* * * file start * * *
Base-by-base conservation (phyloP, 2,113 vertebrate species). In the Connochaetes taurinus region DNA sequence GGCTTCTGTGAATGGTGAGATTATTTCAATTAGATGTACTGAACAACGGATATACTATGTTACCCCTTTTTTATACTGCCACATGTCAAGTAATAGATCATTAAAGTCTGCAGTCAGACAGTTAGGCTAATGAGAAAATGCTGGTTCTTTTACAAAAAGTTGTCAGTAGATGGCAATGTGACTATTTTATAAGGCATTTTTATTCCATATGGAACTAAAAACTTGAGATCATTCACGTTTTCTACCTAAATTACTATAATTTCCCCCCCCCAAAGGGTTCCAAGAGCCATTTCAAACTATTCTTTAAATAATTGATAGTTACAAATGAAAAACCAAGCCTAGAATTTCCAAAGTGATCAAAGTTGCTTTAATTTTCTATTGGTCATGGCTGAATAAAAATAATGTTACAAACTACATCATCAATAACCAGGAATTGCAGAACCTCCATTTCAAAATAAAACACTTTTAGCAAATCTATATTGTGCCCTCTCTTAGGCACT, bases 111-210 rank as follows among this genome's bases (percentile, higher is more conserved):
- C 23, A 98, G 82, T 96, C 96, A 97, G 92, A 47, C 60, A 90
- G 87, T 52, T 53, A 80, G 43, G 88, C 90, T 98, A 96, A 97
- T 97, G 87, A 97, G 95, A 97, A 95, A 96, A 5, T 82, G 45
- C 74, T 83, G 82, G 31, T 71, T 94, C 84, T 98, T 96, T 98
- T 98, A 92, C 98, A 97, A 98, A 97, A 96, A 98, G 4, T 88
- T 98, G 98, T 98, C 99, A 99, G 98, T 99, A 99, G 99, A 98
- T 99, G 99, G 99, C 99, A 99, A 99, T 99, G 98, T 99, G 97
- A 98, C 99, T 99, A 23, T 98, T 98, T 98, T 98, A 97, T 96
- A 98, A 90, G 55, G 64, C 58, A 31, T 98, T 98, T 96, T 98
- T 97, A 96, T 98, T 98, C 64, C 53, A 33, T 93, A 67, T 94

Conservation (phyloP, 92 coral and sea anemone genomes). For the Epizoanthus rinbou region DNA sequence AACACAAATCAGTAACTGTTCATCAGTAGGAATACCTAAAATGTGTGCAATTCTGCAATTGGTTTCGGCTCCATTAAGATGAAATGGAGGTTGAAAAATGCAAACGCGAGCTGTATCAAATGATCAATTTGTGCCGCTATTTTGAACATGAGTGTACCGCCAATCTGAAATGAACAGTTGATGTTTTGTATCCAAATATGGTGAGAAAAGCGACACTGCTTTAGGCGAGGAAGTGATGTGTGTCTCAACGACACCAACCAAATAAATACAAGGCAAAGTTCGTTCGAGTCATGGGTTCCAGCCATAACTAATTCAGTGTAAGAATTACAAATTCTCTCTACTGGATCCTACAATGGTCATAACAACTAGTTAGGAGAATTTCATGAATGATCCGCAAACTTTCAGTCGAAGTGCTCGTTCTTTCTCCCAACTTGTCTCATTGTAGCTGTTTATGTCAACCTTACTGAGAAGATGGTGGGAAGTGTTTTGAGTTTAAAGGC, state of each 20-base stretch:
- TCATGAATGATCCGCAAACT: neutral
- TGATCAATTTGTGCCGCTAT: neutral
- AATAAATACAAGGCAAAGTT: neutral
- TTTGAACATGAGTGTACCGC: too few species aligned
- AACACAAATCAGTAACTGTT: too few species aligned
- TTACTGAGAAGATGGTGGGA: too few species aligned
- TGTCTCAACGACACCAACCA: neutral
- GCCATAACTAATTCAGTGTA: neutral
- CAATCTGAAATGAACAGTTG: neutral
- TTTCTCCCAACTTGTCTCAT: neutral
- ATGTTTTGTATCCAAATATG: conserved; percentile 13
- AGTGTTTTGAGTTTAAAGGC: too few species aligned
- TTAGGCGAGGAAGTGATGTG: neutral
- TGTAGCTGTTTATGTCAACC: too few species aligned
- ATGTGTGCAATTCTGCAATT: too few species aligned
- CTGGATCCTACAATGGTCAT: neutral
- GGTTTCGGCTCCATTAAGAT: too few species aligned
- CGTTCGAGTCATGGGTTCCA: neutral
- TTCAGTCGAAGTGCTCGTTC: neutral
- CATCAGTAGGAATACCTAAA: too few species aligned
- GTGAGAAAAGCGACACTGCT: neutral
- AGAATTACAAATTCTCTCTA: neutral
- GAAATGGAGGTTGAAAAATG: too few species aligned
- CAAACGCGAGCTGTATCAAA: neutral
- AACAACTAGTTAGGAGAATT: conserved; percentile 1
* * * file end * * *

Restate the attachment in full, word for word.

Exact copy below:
Base-by-base conservation (phyloP, 2,113 vertebrate species). In the Connochaetes taurinus region DNA sequence GGCTTCTGTGAATGGTGAGATTATTTCAATTAGATGTACTGAACAACGGATATACTATGTTACCCCTTTTTTATACTGCCACATGTCAAGTAATAGATCATTAAAGTCTGCAGTCAGACAGTTAGGCTAATGAGAAAATGCTGGTTCTTTTACAAAAAGTTGTCAGTAGATGGCAATGTGACTATTTTATAAGGCATTTTTATTCCATATGGAACTAAAAACTTGAGATCATTCACGTTTTCTACCTAAATTACTATAATTTCCCCCCCCCAAAGGGTTCCAAGAGCCATTTCAAACTATTCTTTAAATAATTGATAGTTACAAATGAAAAACCAAGCCTAGAATTTCCAAAGTGATCAAAGTTGCTTTAATTTTCTATTGGTCATGGCTGAATAAAAATAATGTTACAAACTACATCATCAATAACCAGGAATTGCAGAACCTCCATTTCAAAATAAAACACTTTTAGCAAATCTATATTGTGCCCTCTCTTAGGCACT, bases 111-210 rank as follows among this genome's bases (percentile, higher is more conserved):
- C 23, A 98, G 82, T 96, C 96, A 97, G 92, A 47, C 60, A 90
- G 87, T 52, T 53, A 80, G 43, G 88, C 90, T 98, A 96, A 97
- T 97, G 87, A 97, G 95, A 97, A 95, A 96, A 5, T 82, G 45
- C 74, T 83, G 82, G 31, T 71, T 94, C 84, T 98, T 96, T 98
- T 98, A 92, C 98, A 97, A 98, A 97, A 96, A 98, G 4, T 88
- T 98, G 98, T 98, C 99, A 99, G 98, T 99, A 99, G 99, A 98
- T 99, G 99, G 99, C 99, A 99, A 99, T 99, G 98, T 99, G 97
- A 98, C 99, T 99, A 23, T 98, T 98, T 98, T 98, A 97, T 96
- A 98, A 90, G 55, G 64, C 58, A 31, T 98, T 98, T 96, T 98
- T 97, A 96, T 98, T 98, C 64, C 53, A 33, T 93, A 67, T 94

Conservation (phyloP, 92 coral and sea anemone genomes). For the Epizoanthus rinbou region DNA sequence AACACAAATCAGTAACTGTTCATCAGTAGGAATACCTAAAATGTGTGCAATTCTGCAATTGGTTTCGGCTCCATTAAGATGAAATGGAGGTTGAAAAATGCAAACGCGAGCTGTATCAAATGATCAATTTGTGCCGCTATTTTGAACATGAGTGTACCGCCAATCTGAAATGAACAGTTGATGTTTTGTATCCAAATATGGTGAGAAAAGCGACACTGCTTTAGGCGAGGAAGTGATGTGTGTCTCAACGACACCAACCAAATAAATACAAGGCAAAGTTCGTTCGAGTCATGGGTTCCAGCCATAACTAATTCAGTGTAAGAATTACAAATTCTCTCTACTGGATCCTACAATGGTCATAACAACTAGTTAGGAGAATTTCATGAATGATCCGCAAACTTTCAGTCGAAGTGCTCGTTCTTTCTCCCAACTTGTCTCATTGTAGCTGTTTATGTCAACCTTACTGAGAAGATGGTGGGAAGTGTTTTGAGTTTAAAGGC, state of each 20-base stretch:
- TCATGAATGATCCGCAAACT: neutral
- TGATCAATTTGTGCCGCTAT: neutral
- AATAAATACAAGGCAAAGTT: neutral
- TTTGAACATGAGTGTACCGC: too few species aligned
- AACACAAATCAGTAACTGTT: too few species aligned
- TTACTGAGAAGATGGTGGGA: too few species aligned
- TGTCTCAACGACACCAACCA: neutral
- GCCATAACTAATTCAGTGTA: neutral
- CAATCTGAAATGAACAGTTG: neutral
- TTTCTCCCAACTTGTCTCAT: neutral
- ATGTTTTGTATCCAAATATG: conserved; percentile 13
- AGTGTTTTGAGTTTAAAGGC: too few species aligned
- TTAGGCGAGGAAGTGATGTG: neutral
- TGTAGCTGTTTATGTCAACC: too few species aligned
- ATGTGTGCAATTCTGCAATT: too few species aligned
- CTGGATCCTACAATGGTCAT: neutral
- GGTTTCGGCTCCATTAAGAT: too few species aligned
- CGTTCGAGTCATGGGTTCCA: neutral
- TTCAGTCGAAGTGCTCGTTC: neutral
- CATCAGTAGGAATACCTAAA: too few species aligned
- GTGAGAAAAGCGACACTGCT: neutral
- AGAATTACAAATTCTCTCTA: neutral
- GAAATGGAGGTTGAAAAATG: too few species aligned
- CAAACGCGAGCTGTATCAAA: neutral
- AACAACTAGTTAGGAGAATT: conserved; percentile 1